First concept here to understand is the rotation operation and how it is affected by pivot point. Here is a post I wrote on my blog last year to understand how pivot works.

First we will look at how rotation around pivot point is calculated in simple steps.
1. Translate the object from its current location to the pivot point location
2. Rotate the object
3. Translate the object back to its place from pivot point location

What the last step does is that it moves the object in the rotated transform axis. Hence it moves the object to the final location which gives the effect of rotation around given pivot point. Mathematically here is what we will do using matrices to get the final result:
F = T * R * T'
Where,
T = translation matrix to move from current position to the pivot position
R = rotation matrix
T' = inverse matrix of T

This was just the first step, in calculating the rotation around arbitrary point. However, the main challenge is to make pivot point animatabale.

If you have rotated the object first and then try to change the pivot location, the object will move as well. What happens here is that the object already had some rotation applied to it based on previous pivot position. Now, we change the pivot location which will cause the final matrix to be recalculated based on existing rotation and new pivot point. This results in object shifting to a new location. This seems quite obvious, but in many cases it is unwanted. Maya deals with this problem by storing an offset value in ".translateRotatePivot" attribute when you are moving the pivot point. This stops object from shifting.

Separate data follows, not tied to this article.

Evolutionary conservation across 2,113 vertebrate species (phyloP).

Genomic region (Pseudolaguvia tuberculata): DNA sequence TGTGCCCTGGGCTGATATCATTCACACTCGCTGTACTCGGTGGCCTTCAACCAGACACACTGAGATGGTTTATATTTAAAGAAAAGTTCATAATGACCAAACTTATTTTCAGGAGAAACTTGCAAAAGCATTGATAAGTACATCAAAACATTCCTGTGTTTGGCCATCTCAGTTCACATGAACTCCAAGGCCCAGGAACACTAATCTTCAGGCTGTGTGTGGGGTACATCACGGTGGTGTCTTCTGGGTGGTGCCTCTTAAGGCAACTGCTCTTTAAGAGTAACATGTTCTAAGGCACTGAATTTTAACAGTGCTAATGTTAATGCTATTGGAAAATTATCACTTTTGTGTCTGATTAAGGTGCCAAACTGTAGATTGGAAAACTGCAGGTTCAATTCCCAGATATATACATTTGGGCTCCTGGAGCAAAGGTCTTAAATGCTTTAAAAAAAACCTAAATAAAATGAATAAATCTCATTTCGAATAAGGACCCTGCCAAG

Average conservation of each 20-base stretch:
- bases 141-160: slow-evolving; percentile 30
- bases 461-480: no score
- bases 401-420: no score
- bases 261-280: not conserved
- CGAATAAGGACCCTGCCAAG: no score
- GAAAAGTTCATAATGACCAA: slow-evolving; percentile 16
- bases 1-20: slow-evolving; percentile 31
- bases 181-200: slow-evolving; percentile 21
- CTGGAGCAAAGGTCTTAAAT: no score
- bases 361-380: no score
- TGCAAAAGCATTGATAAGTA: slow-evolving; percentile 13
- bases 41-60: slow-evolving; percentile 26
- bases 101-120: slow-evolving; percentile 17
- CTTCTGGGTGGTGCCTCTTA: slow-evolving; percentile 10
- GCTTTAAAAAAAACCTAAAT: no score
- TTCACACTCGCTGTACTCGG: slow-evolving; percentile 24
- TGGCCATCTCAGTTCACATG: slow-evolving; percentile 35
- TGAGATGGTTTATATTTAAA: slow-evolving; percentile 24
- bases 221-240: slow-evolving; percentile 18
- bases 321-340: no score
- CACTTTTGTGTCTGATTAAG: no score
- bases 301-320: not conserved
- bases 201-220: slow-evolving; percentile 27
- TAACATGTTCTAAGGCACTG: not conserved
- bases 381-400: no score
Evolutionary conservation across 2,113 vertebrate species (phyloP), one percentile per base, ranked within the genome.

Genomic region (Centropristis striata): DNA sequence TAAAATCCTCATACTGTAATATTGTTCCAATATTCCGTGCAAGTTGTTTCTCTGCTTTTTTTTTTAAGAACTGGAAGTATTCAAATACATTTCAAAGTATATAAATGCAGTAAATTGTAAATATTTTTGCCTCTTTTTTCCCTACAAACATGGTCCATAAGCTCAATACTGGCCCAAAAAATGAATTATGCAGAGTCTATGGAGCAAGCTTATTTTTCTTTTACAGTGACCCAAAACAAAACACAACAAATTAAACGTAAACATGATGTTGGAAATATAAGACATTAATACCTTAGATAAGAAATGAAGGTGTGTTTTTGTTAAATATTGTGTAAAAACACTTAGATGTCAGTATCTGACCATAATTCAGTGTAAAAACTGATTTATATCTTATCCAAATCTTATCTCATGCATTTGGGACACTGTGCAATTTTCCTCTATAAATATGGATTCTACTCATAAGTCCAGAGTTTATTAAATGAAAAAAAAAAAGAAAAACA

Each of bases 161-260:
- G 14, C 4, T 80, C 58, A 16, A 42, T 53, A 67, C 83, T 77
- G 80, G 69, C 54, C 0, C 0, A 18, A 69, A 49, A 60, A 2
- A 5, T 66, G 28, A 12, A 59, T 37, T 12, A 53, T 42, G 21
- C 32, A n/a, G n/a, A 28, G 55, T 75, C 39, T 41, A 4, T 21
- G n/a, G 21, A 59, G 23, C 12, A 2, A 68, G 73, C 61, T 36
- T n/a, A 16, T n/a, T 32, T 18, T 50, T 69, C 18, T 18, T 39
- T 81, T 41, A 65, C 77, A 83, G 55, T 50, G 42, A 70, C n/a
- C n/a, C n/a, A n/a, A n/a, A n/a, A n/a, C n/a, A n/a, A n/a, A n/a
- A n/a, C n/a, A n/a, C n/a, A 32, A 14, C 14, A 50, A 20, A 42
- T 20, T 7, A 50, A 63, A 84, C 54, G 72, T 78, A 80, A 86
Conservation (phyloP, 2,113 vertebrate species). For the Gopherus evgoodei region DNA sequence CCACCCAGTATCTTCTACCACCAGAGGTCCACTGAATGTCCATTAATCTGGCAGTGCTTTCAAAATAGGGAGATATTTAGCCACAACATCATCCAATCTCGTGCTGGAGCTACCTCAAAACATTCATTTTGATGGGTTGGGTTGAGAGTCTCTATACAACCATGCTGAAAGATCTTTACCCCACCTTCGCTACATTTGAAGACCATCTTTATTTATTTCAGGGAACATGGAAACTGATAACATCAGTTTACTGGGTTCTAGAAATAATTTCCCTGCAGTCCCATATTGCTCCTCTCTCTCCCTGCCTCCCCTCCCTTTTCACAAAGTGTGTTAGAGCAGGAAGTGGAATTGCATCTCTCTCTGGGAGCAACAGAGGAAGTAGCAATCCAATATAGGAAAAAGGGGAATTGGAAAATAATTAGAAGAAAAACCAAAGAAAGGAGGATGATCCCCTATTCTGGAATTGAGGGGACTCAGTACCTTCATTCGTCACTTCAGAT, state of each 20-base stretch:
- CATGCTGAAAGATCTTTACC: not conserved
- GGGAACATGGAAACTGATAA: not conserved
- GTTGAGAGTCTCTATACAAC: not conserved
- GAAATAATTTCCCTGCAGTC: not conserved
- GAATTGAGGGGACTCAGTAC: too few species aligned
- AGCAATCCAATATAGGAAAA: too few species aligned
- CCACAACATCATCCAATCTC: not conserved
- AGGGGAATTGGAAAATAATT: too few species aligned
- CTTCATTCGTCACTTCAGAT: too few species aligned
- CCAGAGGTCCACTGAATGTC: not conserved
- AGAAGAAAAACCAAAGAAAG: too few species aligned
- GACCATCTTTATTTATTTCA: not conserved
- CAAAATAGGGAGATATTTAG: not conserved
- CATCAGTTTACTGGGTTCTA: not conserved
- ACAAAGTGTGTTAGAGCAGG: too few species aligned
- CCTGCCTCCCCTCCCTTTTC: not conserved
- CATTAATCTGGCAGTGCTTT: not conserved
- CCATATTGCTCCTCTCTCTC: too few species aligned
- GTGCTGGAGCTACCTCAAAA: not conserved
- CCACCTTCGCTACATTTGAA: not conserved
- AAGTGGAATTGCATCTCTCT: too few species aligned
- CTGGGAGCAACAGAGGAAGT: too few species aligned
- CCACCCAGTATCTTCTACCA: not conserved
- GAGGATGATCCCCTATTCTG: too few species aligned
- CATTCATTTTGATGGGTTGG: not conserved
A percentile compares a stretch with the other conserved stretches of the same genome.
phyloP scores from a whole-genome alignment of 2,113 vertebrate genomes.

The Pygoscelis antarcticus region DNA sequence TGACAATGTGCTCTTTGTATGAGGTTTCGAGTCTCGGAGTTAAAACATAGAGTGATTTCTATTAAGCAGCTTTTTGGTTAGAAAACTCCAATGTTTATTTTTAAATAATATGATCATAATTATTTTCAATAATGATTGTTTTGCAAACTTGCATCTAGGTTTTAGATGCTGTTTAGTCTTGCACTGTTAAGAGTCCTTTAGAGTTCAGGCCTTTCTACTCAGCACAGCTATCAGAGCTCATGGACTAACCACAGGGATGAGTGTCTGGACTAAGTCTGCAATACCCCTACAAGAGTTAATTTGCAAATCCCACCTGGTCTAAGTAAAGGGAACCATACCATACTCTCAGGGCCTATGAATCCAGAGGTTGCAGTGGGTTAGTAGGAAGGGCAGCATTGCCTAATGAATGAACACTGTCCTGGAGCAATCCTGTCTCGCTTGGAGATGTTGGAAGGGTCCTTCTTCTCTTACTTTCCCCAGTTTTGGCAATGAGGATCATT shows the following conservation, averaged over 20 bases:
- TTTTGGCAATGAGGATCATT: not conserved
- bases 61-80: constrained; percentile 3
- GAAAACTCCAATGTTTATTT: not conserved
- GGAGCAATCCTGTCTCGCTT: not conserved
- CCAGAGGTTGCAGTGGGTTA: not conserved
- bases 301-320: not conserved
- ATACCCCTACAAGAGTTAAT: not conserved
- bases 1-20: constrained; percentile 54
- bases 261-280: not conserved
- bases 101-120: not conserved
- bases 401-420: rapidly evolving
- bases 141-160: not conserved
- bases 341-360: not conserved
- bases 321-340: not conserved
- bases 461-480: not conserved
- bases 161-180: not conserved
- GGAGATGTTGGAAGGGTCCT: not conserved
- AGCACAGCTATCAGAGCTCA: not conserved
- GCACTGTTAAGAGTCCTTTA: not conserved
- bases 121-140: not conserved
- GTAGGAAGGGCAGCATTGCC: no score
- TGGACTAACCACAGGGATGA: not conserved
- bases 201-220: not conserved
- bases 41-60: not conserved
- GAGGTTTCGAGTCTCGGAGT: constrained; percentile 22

But the problem with Maya's approach is that all the rotation calculations are always based on single pivot location. So even if object does not move while moving pivot point, it does affect all the previously keyframed transform values.

So to solve this problem we calculate the offset at each change of pivot location and then store this offset which can be animated on a pivot control. I will write about this in detail in my next post.